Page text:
At St. Gregory Retreat Centers, the amount of information our clients have to learn can seem overwhelming—not necessarily because of the quantity of information, but because of something called neurocognitive impairment.
We understand that before we can focus on what you need to learn, we need to help you repair your ability to learn. When someone abuses substances and creates damage to the brain’s normal information pathways, deficits evolve in the ability to process information.
People who began abusing substances before their brain was fully developed tend not to have the normal processing skills that most of us learn simply by maturing and living our lives. These deficiencies often result in poor self-esteem, lack of motivation, and difficulty with normal life-skills—which of course can bring about erratic behaviors, including substance abuse and continued dependency.
The areas most affected by substance abuse damage are recent memory, problem solving, planning, executive skills, and visuospatial skills.
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Our program is one of only a few in the world that recognize this and take proactive steps to repair these deficiencies. The effects of neurocognitive impairment often lead to treatment professionals misdiagnosing their clients and mistaking their behaviors for noncompliance, lack of goal-directed behavior, and unwillingness to participate. At St. Gregory Retreat Centers, we work with our clients to rebuild and relearn these skills.
Neurocognitive Therapy is a crucial part of our program and our clients’ abilities to gain a solid understanding of the skills and tools they learn here. Through cognitive exercises focusing on memory skills, executive skills and visuospatial skills, our clients are more prepared to apply the tools they will learn in our program to their lives when they return home. After all, home is where the real change begins.
Why does this matter?
If you have been in other recovery programs, you more than likely have been diagnosed with mood/behavioral disorders while undergoing treatment and prescribed medications. Unfortunately, most programs’ perceptions of neurocognitively impaired patients are often less accurate than their perceptions of cognitively intact patients in other programs, and impairment is usually mistaken for motivational and behavioral problems characterized as a lack of goal-directed behavior, noncompliance, unwillingness to participate during groups, and inability to adhere to inpatient rules.
This can be extremely damaging to how people view themselves and can seriously affect the positions of their support network—all because the treatment program was unable to accurately understand the real issues. Families are often told their loved one is just socially insensitive and is uninterested in learning the skills necessary to success, despite patient statements to the contrary. A study was conducted examining clinicians’ abilities to accurately identify cognitive impairment based on information collected during the standard screening and evaluation process and found that, compared with patient performance on a neuropsychological battery, clinicians’ perceptions were usually just wrong!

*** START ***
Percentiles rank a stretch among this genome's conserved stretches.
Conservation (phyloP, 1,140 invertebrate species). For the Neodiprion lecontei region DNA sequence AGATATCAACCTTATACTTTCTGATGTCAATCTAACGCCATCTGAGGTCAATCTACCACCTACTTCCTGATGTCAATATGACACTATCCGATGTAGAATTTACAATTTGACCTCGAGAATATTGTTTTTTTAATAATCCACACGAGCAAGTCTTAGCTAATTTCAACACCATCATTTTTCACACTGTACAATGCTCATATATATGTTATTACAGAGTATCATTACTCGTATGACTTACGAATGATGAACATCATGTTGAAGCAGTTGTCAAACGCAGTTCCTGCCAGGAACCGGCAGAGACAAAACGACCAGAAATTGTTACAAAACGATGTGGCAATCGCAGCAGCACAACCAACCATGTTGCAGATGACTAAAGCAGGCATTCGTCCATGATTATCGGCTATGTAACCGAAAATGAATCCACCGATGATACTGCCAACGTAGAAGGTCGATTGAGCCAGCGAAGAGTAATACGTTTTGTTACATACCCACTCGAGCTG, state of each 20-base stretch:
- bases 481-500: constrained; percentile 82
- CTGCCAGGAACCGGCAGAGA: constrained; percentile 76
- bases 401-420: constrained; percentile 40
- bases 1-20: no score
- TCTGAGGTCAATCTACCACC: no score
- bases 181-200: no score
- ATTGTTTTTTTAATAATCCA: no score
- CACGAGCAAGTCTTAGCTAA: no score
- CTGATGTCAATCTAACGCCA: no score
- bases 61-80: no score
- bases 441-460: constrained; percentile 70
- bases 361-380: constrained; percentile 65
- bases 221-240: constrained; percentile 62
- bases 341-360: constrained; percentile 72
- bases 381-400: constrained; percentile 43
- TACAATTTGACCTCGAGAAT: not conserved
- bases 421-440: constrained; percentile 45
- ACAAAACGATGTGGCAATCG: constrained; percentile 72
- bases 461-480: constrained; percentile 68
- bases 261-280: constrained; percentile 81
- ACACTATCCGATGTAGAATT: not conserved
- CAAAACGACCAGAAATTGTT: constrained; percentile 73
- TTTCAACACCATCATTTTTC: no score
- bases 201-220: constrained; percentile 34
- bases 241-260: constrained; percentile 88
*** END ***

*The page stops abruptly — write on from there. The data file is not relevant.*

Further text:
The St. Gregory staff is dedicated to ensuring that each individual is properly tested and that specific needs are met appropriately.
Several studies suggest that more than 50 percent of substance-abusing patients may suffer from measurable cerebral dysfunction, or cognitive impairment (Butters & Cermak, 1980; Grant et al., 1978). With certain notable exceptions (e.g., Wernicke-Korsakoff Syndrome, alcohol-related dementia), cognitive impairment among clients in substance abuse treatment has been shown to have a period of recovery following abstinence. Conventional treatment, however, fails to address this issue and clients are often discharged from treatment before the individual has recovered the skills necessary to integrate what they have learned. Post-treatment functioning, including abstinence, would certainly be negatively affected by this treatment mismatch.
Relationship of neuropsychological deficits to recovery
One of the primary reasons neurocognitive impairment hinders treatment response is that most programs for substance abuse are verbally mediated (e.g., AA 12-Step, motivational interviewing, cognitive behavioral therapy) and require a great amount of cognitive processing and learning to facilitate change (Goldman, 1990).
A typical session in many programs may appear to have a simple and clear agenda; however, the patient is required to utilize a complex system of attention, memory, problem solving, and abstraction to implement the tools learned from the treatment (McCrady & Smith, 1986). Even in the best of most recovery programs, the neurocognitively impaired clients need to exercise both sustained and selective attention in a 45-minute verbal treatment session, retain information (often without the aid of written materials), and apply what is learned in the session to their life.
This is an immense task for neurocognitively impaired individuals, and thus cognitive impairment may be one of the factors contributing to the high recidivism rate in other programs.
Other than the St. Gregory Retreat Centers, treatment programs are not usually able to provide screenings for patients and instead rely on treatment perceptions, which as described above are often wrong. At St. Gregory Retreat Centers, we address neurocognitive impairments in specialized and adjunctive cognitive rehabilitation early in treatment so that patients may more fully profit from the cognitive treatment program.